Often the countable and uncountable versions of an English noun will refer to different things. For example, "hamburger". If you say,
I love hamburger
it means that you enjoy the actual ground meat, in all its various uses. On the other hand,
I love hamburgers
means you like the specific use of ground beef in a hamburger, with the bun, lettuce,...
In your example, you could use pieces, as in I have thirty pieces of homework to grade every week.
piece noun [ C ] (THING)
a single object of a particular type:
a piece of furniture/clothing/equipment
a piece of paper (= a whole sheet)
a piece of china (= an object made of china)
a piece of information/advice
Some people confuse the terms collective noun with mass noun or uncountable noun. As a simple, relatable example, herd is a countable, collective noun. You can have one herd or multiple herds, even though a single herd is composed of multiple members.
Twenty cows are crossing the road.
A herd of cows is crossing the road.
Three herds of cows are ...
From the context, I take the paper as a piece of writing usually on an academic or official subject as in
They published a landmark paper in 1995.
Or it can refer to a piece of writing that is done for a course at a school. As in
He handed in a paper [=essay] about the nesting habits of birds.
The teacher was busy grading papers.
In either sense ...
Staff is a collective noun, so when you are talking about individuals within the staff, you would say something like
2 staff members
A sentence like the following is also possible.
Two members of staff will join this month.
I believe that's the uncountable usage you are referring to. But when you are talking about multiple collections, you can ...
You are given homework assignments:
2 b : a specified task or amount of work assigned or undertaken as if assigned by authority • a homework assignment
The students were given a homework assignment.
The short answer is that the words "art/arts" and "science/sciences" are used differently in various idiomatic ways.
Both "art" and "science" can be considered mass nouns, often referred to as uncountable nouns. If you had a collection of many pieces of art, you could refer to it all as "my art". Likewise, &...
The central issue of question is the countable and uncountable usages of the words science and art.
Following are two common usages of science:
(uncountable): All activity that we think of as scientific (that is, all research based on the scientific method).
(countable): Any field of science (that is, any specific discipline of ...
The other answers have pointed to the distinction between art and arts in Modern English, a polysemous word borrowed from Latin via French. There is a historical dimension to this, which I think is a crucial part of the explanation.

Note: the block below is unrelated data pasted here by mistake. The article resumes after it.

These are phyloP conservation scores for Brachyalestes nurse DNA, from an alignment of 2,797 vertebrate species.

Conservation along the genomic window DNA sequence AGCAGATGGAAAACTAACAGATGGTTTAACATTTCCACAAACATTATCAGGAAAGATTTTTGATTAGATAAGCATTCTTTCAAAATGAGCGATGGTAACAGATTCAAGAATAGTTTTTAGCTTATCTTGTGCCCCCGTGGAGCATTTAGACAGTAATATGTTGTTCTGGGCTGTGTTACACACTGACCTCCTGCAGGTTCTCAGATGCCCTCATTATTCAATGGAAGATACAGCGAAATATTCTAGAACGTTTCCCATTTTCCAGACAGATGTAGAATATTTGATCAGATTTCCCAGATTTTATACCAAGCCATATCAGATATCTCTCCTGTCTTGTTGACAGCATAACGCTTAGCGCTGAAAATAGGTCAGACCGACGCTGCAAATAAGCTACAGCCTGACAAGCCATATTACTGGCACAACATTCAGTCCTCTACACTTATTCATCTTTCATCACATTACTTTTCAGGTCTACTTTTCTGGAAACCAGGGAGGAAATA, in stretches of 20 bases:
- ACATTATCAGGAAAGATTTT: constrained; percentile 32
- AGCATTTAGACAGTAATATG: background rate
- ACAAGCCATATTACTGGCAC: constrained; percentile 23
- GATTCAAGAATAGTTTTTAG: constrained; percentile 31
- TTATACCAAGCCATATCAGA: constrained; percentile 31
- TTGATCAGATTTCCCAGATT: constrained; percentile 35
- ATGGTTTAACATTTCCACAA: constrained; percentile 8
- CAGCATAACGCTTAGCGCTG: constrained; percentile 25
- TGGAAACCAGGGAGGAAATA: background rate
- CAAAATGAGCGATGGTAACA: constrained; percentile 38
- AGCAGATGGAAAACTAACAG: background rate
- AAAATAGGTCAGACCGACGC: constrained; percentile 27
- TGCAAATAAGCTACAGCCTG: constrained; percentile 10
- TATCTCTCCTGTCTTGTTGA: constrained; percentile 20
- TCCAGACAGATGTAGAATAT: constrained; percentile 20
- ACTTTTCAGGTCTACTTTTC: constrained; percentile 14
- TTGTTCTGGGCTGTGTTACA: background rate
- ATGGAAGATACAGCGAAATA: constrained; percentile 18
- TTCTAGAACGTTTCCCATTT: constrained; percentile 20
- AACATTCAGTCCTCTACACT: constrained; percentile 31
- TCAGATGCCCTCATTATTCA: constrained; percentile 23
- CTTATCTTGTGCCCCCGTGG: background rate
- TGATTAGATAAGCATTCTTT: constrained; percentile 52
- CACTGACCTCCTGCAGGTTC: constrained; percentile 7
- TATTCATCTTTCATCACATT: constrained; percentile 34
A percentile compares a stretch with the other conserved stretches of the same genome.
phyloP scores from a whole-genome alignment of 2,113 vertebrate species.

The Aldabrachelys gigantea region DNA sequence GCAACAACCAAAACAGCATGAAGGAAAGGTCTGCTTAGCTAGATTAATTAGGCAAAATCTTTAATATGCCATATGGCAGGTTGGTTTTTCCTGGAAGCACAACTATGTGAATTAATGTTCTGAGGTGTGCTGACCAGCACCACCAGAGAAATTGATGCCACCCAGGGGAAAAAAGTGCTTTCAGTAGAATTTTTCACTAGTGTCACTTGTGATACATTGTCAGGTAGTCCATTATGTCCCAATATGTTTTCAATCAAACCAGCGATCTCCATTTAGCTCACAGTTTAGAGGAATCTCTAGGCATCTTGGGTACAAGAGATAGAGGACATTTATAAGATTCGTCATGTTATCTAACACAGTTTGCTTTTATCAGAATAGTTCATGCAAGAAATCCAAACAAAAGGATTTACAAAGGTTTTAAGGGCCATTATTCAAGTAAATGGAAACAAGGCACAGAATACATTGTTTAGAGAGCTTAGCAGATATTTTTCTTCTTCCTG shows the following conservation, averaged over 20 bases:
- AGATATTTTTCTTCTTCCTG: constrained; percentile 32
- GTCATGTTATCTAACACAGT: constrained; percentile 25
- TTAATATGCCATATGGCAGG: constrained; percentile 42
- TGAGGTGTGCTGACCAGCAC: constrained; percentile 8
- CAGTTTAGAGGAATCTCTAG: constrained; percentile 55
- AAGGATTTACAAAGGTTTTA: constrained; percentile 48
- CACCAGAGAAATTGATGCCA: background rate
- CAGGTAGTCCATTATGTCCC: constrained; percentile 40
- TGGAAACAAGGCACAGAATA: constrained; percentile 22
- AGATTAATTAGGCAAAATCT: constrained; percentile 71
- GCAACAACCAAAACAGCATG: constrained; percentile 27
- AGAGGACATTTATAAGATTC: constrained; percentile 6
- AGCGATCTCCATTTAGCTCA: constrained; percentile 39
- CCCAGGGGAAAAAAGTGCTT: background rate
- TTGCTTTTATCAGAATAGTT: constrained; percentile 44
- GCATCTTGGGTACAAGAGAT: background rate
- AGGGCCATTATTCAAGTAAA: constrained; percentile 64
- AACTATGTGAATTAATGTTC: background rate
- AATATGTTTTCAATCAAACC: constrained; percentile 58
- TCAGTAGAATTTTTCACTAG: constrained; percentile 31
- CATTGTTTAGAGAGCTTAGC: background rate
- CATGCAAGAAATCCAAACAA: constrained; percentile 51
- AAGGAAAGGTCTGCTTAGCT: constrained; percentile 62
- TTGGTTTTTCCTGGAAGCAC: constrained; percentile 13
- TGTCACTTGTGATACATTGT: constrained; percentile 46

If you went to university in medieval Europe, you wouldn't study Linguistics or Economics or anything like that, but instead ...
Your grammar book is, unfortunately, incorrect. Culture is both countable and uncountable, depending on which definition you mean:
[mass noun] The arts and other manifestations of human intellectual achievement regarded collectively
[count noun] The ideas, customs, and social behaviour of a particular people or society.
"Eggs" is countable and means those oval things that are laid by birds.
"Egg" isn't countable. It normally wouldn't make sense to say "egg" as eggs themselves are countable, but you could say "have we got any egg" if you were in a restaurant kitchen that used powdered or liquid egg rather than individual shelled eggs.
I think the lesson on Learn English Today is very clear.
A lot of can be used in all sentences: affirmative, negative and interrogative.
Much and many are used in negative and interrogative sentences.
They are rarely used in affirmative sentences, except if they begin the sentence.
So, the sentence in the question is most commonly written or spoken ...
The general rule (which I am coming up with as I write) is this:
In referring to a general state of affairs, when nouns are countable and uncountable (pizza, bread, coffee, etc.), the uncountable noun usually will be used. The countable one is used for a specific quantity.
"I love pizza" but "Today I ate three small pizzas".
Love is a splendid thing. I ...
As others have said, it depends on what is meant by "paper."
If the speaker means a sheet of paper (or a slip of paper, or a note written on a piece of blue paper), then you are right – it's not a very good sentence, and it's an awkward use of the indefinite article.